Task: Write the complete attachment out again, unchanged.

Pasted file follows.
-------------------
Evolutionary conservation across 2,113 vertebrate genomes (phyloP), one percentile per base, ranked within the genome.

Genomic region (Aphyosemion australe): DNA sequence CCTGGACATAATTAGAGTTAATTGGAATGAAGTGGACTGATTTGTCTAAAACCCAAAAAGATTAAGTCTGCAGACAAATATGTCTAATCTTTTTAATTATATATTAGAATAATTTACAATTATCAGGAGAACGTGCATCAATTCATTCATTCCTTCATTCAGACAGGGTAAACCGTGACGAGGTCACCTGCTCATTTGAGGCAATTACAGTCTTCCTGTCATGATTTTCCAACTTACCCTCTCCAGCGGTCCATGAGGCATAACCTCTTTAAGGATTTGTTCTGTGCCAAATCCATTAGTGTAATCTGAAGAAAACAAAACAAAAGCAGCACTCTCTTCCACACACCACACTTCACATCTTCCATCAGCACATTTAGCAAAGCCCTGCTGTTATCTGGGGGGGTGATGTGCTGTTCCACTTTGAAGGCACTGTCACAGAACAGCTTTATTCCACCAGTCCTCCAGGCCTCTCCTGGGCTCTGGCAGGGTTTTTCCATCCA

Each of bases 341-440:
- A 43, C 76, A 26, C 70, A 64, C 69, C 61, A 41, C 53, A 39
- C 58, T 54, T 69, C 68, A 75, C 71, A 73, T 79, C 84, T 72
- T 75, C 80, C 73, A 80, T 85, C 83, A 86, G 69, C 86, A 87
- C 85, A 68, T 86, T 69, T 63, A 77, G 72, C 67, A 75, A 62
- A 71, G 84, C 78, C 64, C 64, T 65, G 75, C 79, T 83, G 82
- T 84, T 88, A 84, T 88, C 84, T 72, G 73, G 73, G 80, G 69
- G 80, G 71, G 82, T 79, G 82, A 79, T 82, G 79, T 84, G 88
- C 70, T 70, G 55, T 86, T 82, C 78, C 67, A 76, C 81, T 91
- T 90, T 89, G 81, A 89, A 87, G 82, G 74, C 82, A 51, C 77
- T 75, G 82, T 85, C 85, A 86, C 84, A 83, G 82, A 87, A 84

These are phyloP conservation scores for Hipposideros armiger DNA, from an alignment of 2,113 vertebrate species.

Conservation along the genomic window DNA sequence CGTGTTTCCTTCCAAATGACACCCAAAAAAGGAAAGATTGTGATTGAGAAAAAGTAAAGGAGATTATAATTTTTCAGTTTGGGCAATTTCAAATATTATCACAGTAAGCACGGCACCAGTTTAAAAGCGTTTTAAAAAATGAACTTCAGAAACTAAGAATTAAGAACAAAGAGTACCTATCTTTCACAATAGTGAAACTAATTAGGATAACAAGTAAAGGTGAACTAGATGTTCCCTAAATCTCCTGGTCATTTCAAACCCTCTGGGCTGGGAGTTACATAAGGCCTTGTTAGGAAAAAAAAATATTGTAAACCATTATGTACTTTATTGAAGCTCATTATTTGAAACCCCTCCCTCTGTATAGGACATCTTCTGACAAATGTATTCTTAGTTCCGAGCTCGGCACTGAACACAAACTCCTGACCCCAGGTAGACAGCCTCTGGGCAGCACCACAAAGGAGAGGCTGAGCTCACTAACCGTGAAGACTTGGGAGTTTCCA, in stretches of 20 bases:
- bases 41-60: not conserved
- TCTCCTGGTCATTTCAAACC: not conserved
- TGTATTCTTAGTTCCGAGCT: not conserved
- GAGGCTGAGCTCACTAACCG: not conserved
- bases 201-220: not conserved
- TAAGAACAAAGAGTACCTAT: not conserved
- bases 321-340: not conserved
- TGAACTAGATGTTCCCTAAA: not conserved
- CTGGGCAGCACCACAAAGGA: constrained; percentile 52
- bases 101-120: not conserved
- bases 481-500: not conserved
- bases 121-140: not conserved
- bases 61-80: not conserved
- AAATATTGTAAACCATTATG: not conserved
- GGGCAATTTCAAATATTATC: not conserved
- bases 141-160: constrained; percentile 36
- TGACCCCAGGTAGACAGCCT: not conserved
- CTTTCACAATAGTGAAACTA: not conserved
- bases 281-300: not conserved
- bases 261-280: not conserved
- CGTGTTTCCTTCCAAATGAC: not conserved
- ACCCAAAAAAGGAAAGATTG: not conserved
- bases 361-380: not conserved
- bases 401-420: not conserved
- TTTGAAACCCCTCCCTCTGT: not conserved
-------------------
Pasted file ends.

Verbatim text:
Evolutionary conservation across 2,113 vertebrate genomes (phyloP), one percentile per base, ranked within the genome.

Genomic region (Aphyosemion australe): DNA sequence CCTGGACATAATTAGAGTTAATTGGAATGAAGTGGACTGATTTGTCTAAAACCCAAAAAGATTAAGTCTGCAGACAAATATGTCTAATCTTTTTAATTATATATTAGAATAATTTACAATTATCAGGAGAACGTGCATCAATTCATTCATTCCTTCATTCAGACAGGGTAAACCGTGACGAGGTCACCTGCTCATTTGAGGCAATTACAGTCTTCCTGTCATGATTTTCCAACTTACCCTCTCCAGCGGTCCATGAGGCATAACCTCTTTAAGGATTTGTTCTGTGCCAAATCCATTAGTGTAATCTGAAGAAAACAAAACAAAAGCAGCACTCTCTTCCACACACCACACTTCACATCTTCCATCAGCACATTTAGCAAAGCCCTGCTGTTATCTGGGGGGGTGATGTGCTGTTCCACTTTGAAGGCACTGTCACAGAACAGCTTTATTCCACCAGTCCTCCAGGCCTCTCCTGGGCTCTGGCAGGGTTTTTCCATCCA

Each of bases 341-440:
- A 43, C 76, A 26, C 70, A 64, C 69, C 61, A 41, C 53, A 39
- C 58, T 54, T 69, C 68, A 75, C 71, A 73, T 79, C 84, T 72
- T 75, C 80, C 73, A 80, T 85, C 83, A 86, G 69, C 86, A 87
- C 85, A 68, T 86, T 69, T 63, A 77, G 72, C 67, A 75, A 62
- A 71, G 84, C 78, C 64, C 64, T 65, G 75, C 79, T 83, G 82
- T 84, T 88, A 84, T 88, C 84, T 72, G 73, G 73, G 80, G 69
- G 80, G 71, G 82, T 79, G 82, A 79, T 82, G 79, T 84, G 88
- C 70, T 70, G 55, T 86, T 82, C 78, C 67, A 76, C 81, T 91
- T 90, T 89, G 81, A 89, A 87, G 82, G 74, C 82, A 51, C 77
- T 75, G 82, T 85, C 85, A 86, C 84, A 83, G 82, A 87, A 84

These are phyloP conservation scores for Hipposideros armiger DNA, from an alignment of 2,113 vertebrate species.

Conservation along the genomic window DNA sequence CGTGTTTCCTTCCAAATGACACCCAAAAAAGGAAAGATTGTGATTGAGAAAAAGTAAAGGAGATTATAATTTTTCAGTTTGGGCAATTTCAAATATTATCACAGTAAGCACGGCACCAGTTTAAAAGCGTTTTAAAAAATGAACTTCAGAAACTAAGAATTAAGAACAAAGAGTACCTATCTTTCACAATAGTGAAACTAATTAGGATAACAAGTAAAGGTGAACTAGATGTTCCCTAAATCTCCTGGTCATTTCAAACCCTCTGGGCTGGGAGTTACATAAGGCCTTGTTAGGAAAAAAAAATATTGTAAACCATTATGTACTTTATTGAAGCTCATTATTTGAAACCCCTCCCTCTGTATAGGACATCTTCTGACAAATGTATTCTTAGTTCCGAGCTCGGCACTGAACACAAACTCCTGACCCCAGGTAGACAGCCTCTGGGCAGCACCACAAAGGAGAGGCTGAGCTCACTAACCGTGAAGACTTGGGAGTTTCCA, in stretches of 20 bases:
- bases 41-60: not conserved
- TCTCCTGGTCATTTCAAACC: not conserved
- TGTATTCTTAGTTCCGAGCT: not conserved
- GAGGCTGAGCTCACTAACCG: not conserved
- bases 201-220: not conserved
- TAAGAACAAAGAGTACCTAT: not conserved
- bases 321-340: not conserved
- TGAACTAGATGTTCCCTAAA: not conserved
- CTGGGCAGCACCACAAAGGA: constrained; percentile 52
- bases 101-120: not conserved
- bases 481-500: not conserved
- bases 121-140: not conserved
- bases 61-80: not conserved
- AAATATTGTAAACCATTATG: not conserved
- GGGCAATTTCAAATATTATC: not conserved
- bases 141-160: constrained; percentile 36
- TGACCCCAGGTAGACAGCCT: not conserved
- CTTTCACAATAGTGAAACTA: not conserved
- bases 281-300: not conserved
- bases 261-280: not conserved
- CGTGTTTCCTTCCAAATGAC: not conserved
- ACCCAAAAAAGGAAAGATTG: not conserved
- bases 361-380: not conserved
- bases 401-420: not conserved
- TTTGAAACCCCTCCCTCTGT: not conserved